Asthi Visarjan, the Hindu religious ritual for the deceased, requires the immersion of the ashes and bones in one of the sacred flowing rivers in India. One such river is the Kshipra river which is also known as the Shipra. This perennial river, flowing in the central Indian state of Madhya Pradesh, is regarded as one of Hinduism’s sacred rivers. On the river’s right bank rises the holy city of Ujjain. Ghats, or the elaborate and picturesque steps that lead down to the holy waters, dot the riversides. Every year, the goddess Kshipra is revered through a festive celebration. Countless Hindu shrines sit majestically on the river banks. The sacred place also witnesses the Kumbh Mela or Sinhastha fair every twelve years.
As told in the Vedas, the place of Shaktibeah Tirth is the location of the eternal trees planted by the goddess Parvati. The trees are said to have been planted on the shores of the Kshipra river. Revered as a holy place, Asthi Visarjan in Shaktibeah Tirth helps souls achieve moksha. Avantika, otherwise known as Indrapuri Amaravati, is also found on the Kshipra river banks. According to the Vedas, it is one of the seven cities of moksha or salvation in Hinduism. Asthi Visarjan in Avantika is popularly known across India and among non-resident Indians needing Asthi Visarjan. It is believed that if the dearly departed’s cremated ashes are immersed and scattered in this holy place, the person’s soul is greatly assisted to attain moksha. The Hindu sacred ritual of Asthi Visarjan aids the soul in uniting with the Supreme Power.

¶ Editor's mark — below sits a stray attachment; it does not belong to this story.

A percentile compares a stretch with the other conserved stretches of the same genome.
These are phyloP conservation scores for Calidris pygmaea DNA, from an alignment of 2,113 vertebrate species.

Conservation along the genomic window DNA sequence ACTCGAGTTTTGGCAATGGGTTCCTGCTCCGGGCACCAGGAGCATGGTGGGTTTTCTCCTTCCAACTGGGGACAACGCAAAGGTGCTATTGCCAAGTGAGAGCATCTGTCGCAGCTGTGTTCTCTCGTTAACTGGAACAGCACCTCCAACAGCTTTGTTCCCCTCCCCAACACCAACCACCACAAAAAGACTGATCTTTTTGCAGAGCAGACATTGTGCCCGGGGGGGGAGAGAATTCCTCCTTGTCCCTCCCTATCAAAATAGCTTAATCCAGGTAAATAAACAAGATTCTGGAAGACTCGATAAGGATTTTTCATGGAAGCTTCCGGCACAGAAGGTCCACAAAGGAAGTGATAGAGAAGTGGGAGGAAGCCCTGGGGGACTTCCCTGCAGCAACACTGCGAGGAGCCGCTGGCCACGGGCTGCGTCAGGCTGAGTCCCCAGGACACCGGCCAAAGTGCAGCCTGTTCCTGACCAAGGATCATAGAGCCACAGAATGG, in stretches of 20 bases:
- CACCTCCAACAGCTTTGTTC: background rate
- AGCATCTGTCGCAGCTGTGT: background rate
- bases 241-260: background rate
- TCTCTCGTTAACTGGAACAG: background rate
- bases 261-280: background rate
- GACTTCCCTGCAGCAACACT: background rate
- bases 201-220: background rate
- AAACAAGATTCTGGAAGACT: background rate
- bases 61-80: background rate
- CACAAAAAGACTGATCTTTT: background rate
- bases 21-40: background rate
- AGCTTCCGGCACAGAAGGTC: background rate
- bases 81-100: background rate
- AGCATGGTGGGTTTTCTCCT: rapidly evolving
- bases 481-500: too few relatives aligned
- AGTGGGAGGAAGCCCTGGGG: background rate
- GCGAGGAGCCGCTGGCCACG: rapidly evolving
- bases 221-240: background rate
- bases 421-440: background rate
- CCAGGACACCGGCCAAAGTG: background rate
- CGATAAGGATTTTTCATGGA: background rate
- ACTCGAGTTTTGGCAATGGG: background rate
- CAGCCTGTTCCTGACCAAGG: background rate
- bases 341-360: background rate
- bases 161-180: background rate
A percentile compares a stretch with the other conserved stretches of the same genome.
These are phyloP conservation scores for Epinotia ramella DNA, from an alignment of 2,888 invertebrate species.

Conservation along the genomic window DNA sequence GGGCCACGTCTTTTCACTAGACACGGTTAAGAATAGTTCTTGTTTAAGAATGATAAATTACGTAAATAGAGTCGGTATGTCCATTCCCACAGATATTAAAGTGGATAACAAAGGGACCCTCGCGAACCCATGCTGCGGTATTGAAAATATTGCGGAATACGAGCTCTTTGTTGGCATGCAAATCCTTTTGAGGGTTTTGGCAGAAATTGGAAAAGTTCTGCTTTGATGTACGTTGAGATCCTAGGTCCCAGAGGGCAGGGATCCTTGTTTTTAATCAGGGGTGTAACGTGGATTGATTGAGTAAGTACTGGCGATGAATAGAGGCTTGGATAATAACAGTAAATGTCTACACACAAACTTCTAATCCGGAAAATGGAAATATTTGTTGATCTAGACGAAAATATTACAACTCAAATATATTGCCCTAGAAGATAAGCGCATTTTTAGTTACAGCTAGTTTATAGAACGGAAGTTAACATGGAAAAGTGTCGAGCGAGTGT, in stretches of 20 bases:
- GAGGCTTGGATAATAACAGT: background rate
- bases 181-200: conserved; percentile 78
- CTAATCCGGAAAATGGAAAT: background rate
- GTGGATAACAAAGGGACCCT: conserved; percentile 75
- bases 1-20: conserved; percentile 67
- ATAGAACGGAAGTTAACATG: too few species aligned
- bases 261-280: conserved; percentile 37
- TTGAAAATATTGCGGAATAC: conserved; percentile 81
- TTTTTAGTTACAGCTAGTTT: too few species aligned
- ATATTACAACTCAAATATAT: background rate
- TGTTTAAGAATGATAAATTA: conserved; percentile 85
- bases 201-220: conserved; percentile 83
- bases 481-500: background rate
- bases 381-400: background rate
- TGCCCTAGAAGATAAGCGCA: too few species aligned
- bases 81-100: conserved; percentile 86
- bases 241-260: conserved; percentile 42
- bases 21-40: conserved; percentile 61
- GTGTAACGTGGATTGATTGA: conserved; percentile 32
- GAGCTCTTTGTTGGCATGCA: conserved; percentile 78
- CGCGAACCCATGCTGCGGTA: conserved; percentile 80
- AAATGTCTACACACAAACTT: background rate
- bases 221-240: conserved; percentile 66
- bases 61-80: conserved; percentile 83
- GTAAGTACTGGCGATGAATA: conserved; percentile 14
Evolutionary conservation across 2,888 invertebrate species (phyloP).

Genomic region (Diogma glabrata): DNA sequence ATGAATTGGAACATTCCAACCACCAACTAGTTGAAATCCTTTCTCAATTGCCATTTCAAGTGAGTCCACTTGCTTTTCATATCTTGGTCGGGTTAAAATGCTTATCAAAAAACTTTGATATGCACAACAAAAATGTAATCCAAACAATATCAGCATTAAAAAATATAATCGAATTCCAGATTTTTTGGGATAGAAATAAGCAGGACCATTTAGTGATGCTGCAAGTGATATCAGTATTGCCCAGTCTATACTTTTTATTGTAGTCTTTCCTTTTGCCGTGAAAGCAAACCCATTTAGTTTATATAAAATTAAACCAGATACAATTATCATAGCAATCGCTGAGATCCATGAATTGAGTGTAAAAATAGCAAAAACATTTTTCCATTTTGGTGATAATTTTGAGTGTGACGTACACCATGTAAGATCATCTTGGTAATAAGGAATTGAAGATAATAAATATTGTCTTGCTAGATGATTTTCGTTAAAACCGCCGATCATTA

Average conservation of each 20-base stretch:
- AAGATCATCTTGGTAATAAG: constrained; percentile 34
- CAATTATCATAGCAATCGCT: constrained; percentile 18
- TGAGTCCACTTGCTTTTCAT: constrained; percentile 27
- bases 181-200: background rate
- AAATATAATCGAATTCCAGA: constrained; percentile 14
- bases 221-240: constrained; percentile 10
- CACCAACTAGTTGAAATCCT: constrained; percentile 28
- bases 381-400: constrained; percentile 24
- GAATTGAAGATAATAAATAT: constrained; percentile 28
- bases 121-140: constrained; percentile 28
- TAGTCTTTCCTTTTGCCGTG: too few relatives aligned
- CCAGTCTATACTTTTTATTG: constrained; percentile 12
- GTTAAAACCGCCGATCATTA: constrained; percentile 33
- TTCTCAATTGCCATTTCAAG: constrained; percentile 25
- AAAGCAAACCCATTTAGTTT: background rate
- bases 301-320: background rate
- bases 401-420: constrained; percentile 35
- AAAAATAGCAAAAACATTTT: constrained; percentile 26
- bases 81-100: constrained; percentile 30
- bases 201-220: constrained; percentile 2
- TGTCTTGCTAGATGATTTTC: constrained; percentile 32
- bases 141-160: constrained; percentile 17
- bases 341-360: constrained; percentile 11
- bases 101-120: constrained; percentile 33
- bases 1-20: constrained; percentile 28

In Hindu scriptures, the word Shipra means purity of body, soul, and emotions. It may also connote clarity or chastity. According to the Hindu sacred texts of the Puranas, the Shipra came from the heart of Lord Vishnu’s incarnation in the form of a boar called Varaha. The banks of the Shipra hold many cultural and religious significance. The eight incarnation of Lord Vishnu, Krishna, studied in the ashram of the sage Sandipani found on Shipra’s banks.